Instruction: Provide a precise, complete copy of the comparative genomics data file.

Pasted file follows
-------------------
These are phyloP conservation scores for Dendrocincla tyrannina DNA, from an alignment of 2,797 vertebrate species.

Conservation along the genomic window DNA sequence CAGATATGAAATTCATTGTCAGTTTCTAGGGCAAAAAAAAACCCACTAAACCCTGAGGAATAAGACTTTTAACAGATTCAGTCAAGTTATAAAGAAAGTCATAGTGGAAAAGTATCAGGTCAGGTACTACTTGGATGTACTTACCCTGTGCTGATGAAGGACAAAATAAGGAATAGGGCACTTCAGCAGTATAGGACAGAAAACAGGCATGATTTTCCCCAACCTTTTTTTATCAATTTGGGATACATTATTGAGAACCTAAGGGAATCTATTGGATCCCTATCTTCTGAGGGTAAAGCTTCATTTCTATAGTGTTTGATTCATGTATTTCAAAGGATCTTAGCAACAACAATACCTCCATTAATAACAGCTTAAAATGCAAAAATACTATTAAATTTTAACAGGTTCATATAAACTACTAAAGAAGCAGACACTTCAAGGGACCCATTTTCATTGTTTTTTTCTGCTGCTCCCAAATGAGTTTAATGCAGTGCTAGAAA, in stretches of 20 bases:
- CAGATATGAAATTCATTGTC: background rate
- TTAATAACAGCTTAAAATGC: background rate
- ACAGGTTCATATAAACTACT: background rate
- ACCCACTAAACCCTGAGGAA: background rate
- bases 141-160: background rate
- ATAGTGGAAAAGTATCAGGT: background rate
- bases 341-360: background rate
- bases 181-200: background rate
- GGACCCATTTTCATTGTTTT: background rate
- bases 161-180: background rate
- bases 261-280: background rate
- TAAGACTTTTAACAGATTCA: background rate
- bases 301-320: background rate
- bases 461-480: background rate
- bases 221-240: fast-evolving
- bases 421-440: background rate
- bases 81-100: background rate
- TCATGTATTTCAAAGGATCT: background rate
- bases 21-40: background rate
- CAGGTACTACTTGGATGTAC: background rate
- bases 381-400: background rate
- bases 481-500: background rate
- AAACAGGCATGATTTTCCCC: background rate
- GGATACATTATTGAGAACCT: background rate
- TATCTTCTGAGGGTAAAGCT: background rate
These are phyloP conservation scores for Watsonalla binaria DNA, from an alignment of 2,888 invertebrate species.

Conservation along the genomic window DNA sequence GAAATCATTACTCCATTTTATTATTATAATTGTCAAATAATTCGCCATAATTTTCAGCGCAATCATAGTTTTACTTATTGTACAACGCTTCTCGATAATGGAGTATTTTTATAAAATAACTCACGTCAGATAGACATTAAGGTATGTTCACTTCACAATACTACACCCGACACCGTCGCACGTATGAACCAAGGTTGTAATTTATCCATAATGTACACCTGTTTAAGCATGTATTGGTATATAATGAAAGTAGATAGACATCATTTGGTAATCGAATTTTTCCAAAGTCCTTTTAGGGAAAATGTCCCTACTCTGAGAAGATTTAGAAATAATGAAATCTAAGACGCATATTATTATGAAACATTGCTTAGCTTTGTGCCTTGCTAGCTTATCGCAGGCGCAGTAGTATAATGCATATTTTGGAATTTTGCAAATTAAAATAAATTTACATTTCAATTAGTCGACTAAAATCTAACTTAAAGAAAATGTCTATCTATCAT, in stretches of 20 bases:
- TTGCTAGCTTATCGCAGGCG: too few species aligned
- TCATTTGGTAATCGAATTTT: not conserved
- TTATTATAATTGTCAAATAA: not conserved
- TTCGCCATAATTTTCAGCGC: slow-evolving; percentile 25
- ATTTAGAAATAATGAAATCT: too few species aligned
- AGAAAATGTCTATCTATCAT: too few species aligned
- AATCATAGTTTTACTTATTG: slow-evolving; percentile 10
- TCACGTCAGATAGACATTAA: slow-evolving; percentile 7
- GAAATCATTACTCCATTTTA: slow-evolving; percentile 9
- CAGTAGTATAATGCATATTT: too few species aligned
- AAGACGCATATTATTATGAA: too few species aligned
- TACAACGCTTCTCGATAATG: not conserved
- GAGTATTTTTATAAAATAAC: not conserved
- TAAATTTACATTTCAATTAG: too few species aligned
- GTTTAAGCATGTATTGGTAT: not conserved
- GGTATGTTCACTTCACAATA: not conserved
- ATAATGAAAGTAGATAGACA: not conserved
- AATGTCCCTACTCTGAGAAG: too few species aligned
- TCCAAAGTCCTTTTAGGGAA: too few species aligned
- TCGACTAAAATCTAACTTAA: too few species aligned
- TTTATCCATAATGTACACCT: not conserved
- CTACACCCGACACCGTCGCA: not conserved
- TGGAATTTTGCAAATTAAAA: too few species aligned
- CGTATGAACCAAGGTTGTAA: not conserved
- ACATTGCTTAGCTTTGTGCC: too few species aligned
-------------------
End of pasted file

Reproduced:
These are phyloP conservation scores for Dendrocincla tyrannina DNA, from an alignment of 2,797 vertebrate species.

Conservation along the genomic window DNA sequence CAGATATGAAATTCATTGTCAGTTTCTAGGGCAAAAAAAAACCCACTAAACCCTGAGGAATAAGACTTTTAACAGATTCAGTCAAGTTATAAAGAAAGTCATAGTGGAAAAGTATCAGGTCAGGTACTACTTGGATGTACTTACCCTGTGCTGATGAAGGACAAAATAAGGAATAGGGCACTTCAGCAGTATAGGACAGAAAACAGGCATGATTTTCCCCAACCTTTTTTTATCAATTTGGGATACATTATTGAGAACCTAAGGGAATCTATTGGATCCCTATCTTCTGAGGGTAAAGCTTCATTTCTATAGTGTTTGATTCATGTATTTCAAAGGATCTTAGCAACAACAATACCTCCATTAATAACAGCTTAAAATGCAAAAATACTATTAAATTTTAACAGGTTCATATAAACTACTAAAGAAGCAGACACTTCAAGGGACCCATTTTCATTGTTTTTTTCTGCTGCTCCCAAATGAGTTTAATGCAGTGCTAGAAA, in stretches of 20 bases:
- CAGATATGAAATTCATTGTC: background rate
- TTAATAACAGCTTAAAATGC: background rate
- ACAGGTTCATATAAACTACT: background rate
- ACCCACTAAACCCTGAGGAA: background rate
- bases 141-160: background rate
- ATAGTGGAAAAGTATCAGGT: background rate
- bases 341-360: background rate
- bases 181-200: background rate
- GGACCCATTTTCATTGTTTT: background rate
- bases 161-180: background rate
- bases 261-280: background rate
- TAAGACTTTTAACAGATTCA: background rate
- bases 301-320: background rate
- bases 461-480: background rate
- bases 221-240: fast-evolving
- bases 421-440: background rate
- bases 81-100: background rate
- TCATGTATTTCAAAGGATCT: background rate
- bases 21-40: background rate
- CAGGTACTACTTGGATGTAC: background rate
- bases 381-400: background rate
- bases 481-500: background rate
- AAACAGGCATGATTTTCCCC: background rate
- GGATACATTATTGAGAACCT: background rate
- TATCTTCTGAGGGTAAAGCT: background rate
These are phyloP conservation scores for Watsonalla binaria DNA, from an alignment of 2,888 invertebrate species.

Conservation along the genomic window DNA sequence GAAATCATTACTCCATTTTATTATTATAATTGTCAAATAATTCGCCATAATTTTCAGCGCAATCATAGTTTTACTTATTGTACAACGCTTCTCGATAATGGAGTATTTTTATAAAATAACTCACGTCAGATAGACATTAAGGTATGTTCACTTCACAATACTACACCCGACACCGTCGCACGTATGAACCAAGGTTGTAATTTATCCATAATGTACACCTGTTTAAGCATGTATTGGTATATAATGAAAGTAGATAGACATCATTTGGTAATCGAATTTTTCCAAAGTCCTTTTAGGGAAAATGTCCCTACTCTGAGAAGATTTAGAAATAATGAAATCTAAGACGCATATTATTATGAAACATTGCTTAGCTTTGTGCCTTGCTAGCTTATCGCAGGCGCAGTAGTATAATGCATATTTTGGAATTTTGCAAATTAAAATAAATTTACATTTCAATTAGTCGACTAAAATCTAACTTAAAGAAAATGTCTATCTATCAT, in stretches of 20 bases:
- TTGCTAGCTTATCGCAGGCG: too few species aligned
- TCATTTGGTAATCGAATTTT: not conserved
- TTATTATAATTGTCAAATAA: not conserved
- TTCGCCATAATTTTCAGCGC: slow-evolving; percentile 25
- ATTTAGAAATAATGAAATCT: too few species aligned
- AGAAAATGTCTATCTATCAT: too few species aligned
- AATCATAGTTTTACTTATTG: slow-evolving; percentile 10
- TCACGTCAGATAGACATTAA: slow-evolving; percentile 7
- GAAATCATTACTCCATTTTA: slow-evolving; percentile 9
- CAGTAGTATAATGCATATTT: too few species aligned
- AAGACGCATATTATTATGAA: too few species aligned
- TACAACGCTTCTCGATAATG: not conserved
- GAGTATTTTTATAAAATAAC: not conserved
- TAAATTTACATTTCAATTAG: too few species aligned
- GTTTAAGCATGTATTGGTAT: not conserved
- GGTATGTTCACTTCACAATA: not conserved
- ATAATGAAAGTAGATAGACA: not conserved
- AATGTCCCTACTCTGAGAAG: too few species aligned
- TCCAAAGTCCTTTTAGGGAA: too few species aligned
- TCGACTAAAATCTAACTTAA: too few species aligned
- TTTATCCATAATGTACACCT: not conserved
- CTACACCCGACACCGTCGCA: not conserved
- TGGAATTTTGCAAATTAAAA: too few species aligned
- CGTATGAACCAAGGTTGTAA: not conserved
- ACATTGCTTAGCTTTGTGCC: too few species aligned